Skip to main content

A Little More Straw Bale Reading for the Nightstand

At the same time that I was talking with Toby about the building of Square One, I was also speaking with Kyle Holzheuter, a PhD student at Nihon Daigaku researching straw bale in Japan. Since meeting Kyle at Toby and Maiko's this past summer, he has very kindly shared his time and thoughts with me about straw bale in general as well as offered pointers on its construction.

Kyle also offered a recommended reading list, which as Toby mentioned in an email reflects Kyle's perspective as a builder. Some titles appear in Toby's list, too, which only serves perhaps to recommend them more strongly. Check out Kyle's blog for more information and to see what straw bale adventures he is currently having, and don't forget to see how the final coat of plaster is going up at Square One, too!

*Denotes cross-listed titles.

*Design of Straw Bale Buildings: The State of the Art by Bruce King, 2006.

Building with Straw by Gernot Minke, 2001.

Building with Straw Bale: A Practical Guide for the UK and Ireland by Barbara Jones, 2010. (Revised and updated, paperback.)

More Straw Bale Building: A Complete Guide to Designing and Building with Straw by Chris Magwood and Peter Mack, 2005.

Serious Straw Bale: A Home Construction Guide for All Climates by Paul Lacinski and Michael Bergeron, 2000.

*The Straw Bale House by Bill and Athena Steen and David Bainbridge, 1994.

Small Strawbale: Natural Homes, Projects and Designs by Bill and Athena Steen and Wayne Bingham, 2005.

*Strawbale Home Plans by Wayne Bingham and Colleen Smith, 2007.

The Hand Sculpted House: A Practical and Philosophical Guide to Building a Cob Cottage by Ianto Evans, Michael G. Smith, and Deanne Bednar, 2002.

A Pattern Language: Towns, Building, Construction by Christopher Alexander, Sara Ishikawa, and Murray Silverstein, 1977.


Popular posts from this blog

Finding Heirloom Seeds in Japan

Drying pods of heirloom Hutterite Soup Beans. Since moving to Japan eight years ago, one of my greatest challenges as a farmer-gardener has been to find heirloom or open-pollinated seeds. The majority of seeds available are not GMO (genetically modified organisms) as Japan, at this point, doesn't accept this material. Most seeds, though, are nearly all F1 varieties. Heirloom and F1 Varieties In plant breeding, F1 is the name given to the first generation of a cross between two true breeding parents. For example, if I decide to cross an Amish Paste Tomato with another heirloom variety tomato such as Emmy, in hopes of getting a gold paste tomato, the resulting generation of fruit is F1. In order to get that tomato of my culinary dreams, I'll need to choose members of that first generation that are headed in a direction I like - early ripening, medium-sized fruit, good taste - and save their seeds. I'll plant them and repeat the process again and again over time unti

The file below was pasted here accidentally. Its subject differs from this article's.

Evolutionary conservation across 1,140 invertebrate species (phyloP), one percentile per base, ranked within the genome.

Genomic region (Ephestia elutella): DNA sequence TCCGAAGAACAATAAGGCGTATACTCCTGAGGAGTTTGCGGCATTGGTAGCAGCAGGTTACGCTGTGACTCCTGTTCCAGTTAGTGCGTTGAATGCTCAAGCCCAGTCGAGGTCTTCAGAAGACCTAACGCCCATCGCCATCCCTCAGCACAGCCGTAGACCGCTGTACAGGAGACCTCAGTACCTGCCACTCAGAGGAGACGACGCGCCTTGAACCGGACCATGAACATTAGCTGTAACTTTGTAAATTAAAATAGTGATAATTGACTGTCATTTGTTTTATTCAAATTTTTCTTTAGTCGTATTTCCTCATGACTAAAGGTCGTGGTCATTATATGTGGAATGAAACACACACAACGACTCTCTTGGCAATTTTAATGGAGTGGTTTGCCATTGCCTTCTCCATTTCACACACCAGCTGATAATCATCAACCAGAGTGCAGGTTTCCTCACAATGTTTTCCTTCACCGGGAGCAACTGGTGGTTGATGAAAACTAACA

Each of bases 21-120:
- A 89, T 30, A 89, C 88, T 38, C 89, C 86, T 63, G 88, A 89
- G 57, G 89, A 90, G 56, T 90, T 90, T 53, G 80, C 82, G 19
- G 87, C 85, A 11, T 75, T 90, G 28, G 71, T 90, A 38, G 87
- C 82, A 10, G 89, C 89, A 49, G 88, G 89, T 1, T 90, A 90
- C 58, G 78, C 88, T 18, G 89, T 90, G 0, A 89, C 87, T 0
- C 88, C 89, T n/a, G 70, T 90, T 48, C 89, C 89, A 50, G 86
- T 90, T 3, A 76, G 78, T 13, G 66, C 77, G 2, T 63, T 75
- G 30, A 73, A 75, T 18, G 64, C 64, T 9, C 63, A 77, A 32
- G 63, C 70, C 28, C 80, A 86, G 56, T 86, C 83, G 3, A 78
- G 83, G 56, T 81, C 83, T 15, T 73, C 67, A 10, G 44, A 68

Satoimo: One of Japan's Favorite Slimy Things

Satoimo in all their hairy glory. This post first appeared in slightly different form on Garden to Table as part of the 2012  Blogathon . The website has since moved on to the ether, but the post is still a good one. After all, people here are still eating satoimo on a daily basis, and many others are just seeing these little potato-like objects for the first time. Enjoy! Satoimo is one of Japan's odder vegetables. Under it's rough, slightly furry skin is white flesh that is a little bit slimy even raw, and with a gentle nutty flavor.* Baked, grilled, steamed with dashi, or deep-fried satoimo stands well on its own or paired up with other vegetables and meats in a wide variety of soups and stews . (The leaves are also edible.) Satoimo stores well, and like any root crop worth the effort, stocks are just running low on this household favorite as the farmers in my area of Tokyo get ready to put a new crop in the ground in May. I cannot say I was a fan of this l

Goma Ai Shingiku - Sesame and Chrysanthemum Greens

Last week I had the pleasure of helping some friends work in their parents garden not too far away. Tucked behind the house, the garden sits on a former house lot. When it came up for sale about five years ago, my friend's father jumped at the chance. Open land in Tokyo can be hard to find and expensive, but for a retired professional looking for a little spot to till in the city it was an opportunity to good to pass up. Now, it is a garden to envy. As we came through the gate rose, lily, and peony blooms greeted us with great shouts of color while rows of vegetables stood tidily at attention on the sunny center stage. Small fruit trees along with one of the biggest sansho trees I've seen yet stood quietly here and there. Near waist-high sweet corn, bushy young potato plants, cherry tomatoes, eggplants, and beans were preparing their summer fruits, while a handful of still quite luscious looking winter vegetables like komatsuna, mizuna, and kabu held one last ro